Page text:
We have special guests that are joining us from pine hills adventist academy. It's just up the road from Granite Bay about 20 miles in auburn, California. They are the choir that are singing for us today, amazing grace, and they are being directed by jill genobaga. Amazing grace how sweet the sound that saved a wretch like me, I once was lost but now am found, was blind but now I see. 'Twas grace that taught my heart to fear and grace my fears relieved; how precious did that grace appear the hour I first believed.

Through many dangers, toils, and snares, I have already come; 'tis grace hath brought me safe thus far, and grace will lead me home. And when this flesh and heart shall fail, and mortal life shall cease, I shall possess within the veil, a life of joy and peace. Amen. Amen. Beautiful.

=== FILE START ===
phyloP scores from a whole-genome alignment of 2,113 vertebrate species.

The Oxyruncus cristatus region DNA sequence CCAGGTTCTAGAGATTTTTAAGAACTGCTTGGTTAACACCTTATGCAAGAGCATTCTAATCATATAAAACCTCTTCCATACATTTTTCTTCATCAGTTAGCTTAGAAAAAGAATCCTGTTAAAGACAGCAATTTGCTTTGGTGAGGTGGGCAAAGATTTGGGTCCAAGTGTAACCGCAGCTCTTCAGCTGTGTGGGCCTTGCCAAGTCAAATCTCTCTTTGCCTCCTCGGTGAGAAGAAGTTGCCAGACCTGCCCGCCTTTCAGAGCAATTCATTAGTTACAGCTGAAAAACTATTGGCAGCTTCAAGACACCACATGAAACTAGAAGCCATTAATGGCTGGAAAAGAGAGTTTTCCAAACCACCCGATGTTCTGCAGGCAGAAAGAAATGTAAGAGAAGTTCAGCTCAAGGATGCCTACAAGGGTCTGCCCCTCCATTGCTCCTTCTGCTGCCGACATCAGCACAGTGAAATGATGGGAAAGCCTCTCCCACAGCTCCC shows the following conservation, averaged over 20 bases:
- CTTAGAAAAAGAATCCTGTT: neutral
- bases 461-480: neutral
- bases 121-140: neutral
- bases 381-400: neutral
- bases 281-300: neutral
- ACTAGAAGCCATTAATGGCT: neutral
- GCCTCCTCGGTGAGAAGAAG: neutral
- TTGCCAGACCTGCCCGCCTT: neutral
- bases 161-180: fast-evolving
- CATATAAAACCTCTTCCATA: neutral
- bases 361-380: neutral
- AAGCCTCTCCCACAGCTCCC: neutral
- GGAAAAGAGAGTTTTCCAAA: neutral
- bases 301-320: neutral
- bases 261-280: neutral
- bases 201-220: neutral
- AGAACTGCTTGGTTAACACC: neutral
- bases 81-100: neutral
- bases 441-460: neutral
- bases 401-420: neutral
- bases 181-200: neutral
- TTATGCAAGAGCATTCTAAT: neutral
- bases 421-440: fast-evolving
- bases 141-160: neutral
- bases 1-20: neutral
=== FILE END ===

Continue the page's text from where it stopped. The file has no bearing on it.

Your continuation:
Thank you, pine hills academy choir. We very much appreciate that. Before we get to our study this morning, as always, let's bow our heads for a word of prayer. Dear Father in Heaven, what a privilege to be able to gather together on this your Sabbath and open up Your Word and study together. And, as we look at our continued study in the book of job, we pray, Lord that the Holy Spirit would come and guide our hearts, our minds as we understand a little more of the Great Controversy taking place behind the scenes but, ultimately, how you'll be victorious and how you comfort and strengthen those who put their trust in you.

Thank you, Lord, for your promise to be with us. In Jesus' Name, amen. Our lesson this morning will be brought to us by Pastor Doug. Good to see each of you. We are continuing our study in the book of job and today, you know, I spent more time studying the book of job this year than any other time in my life.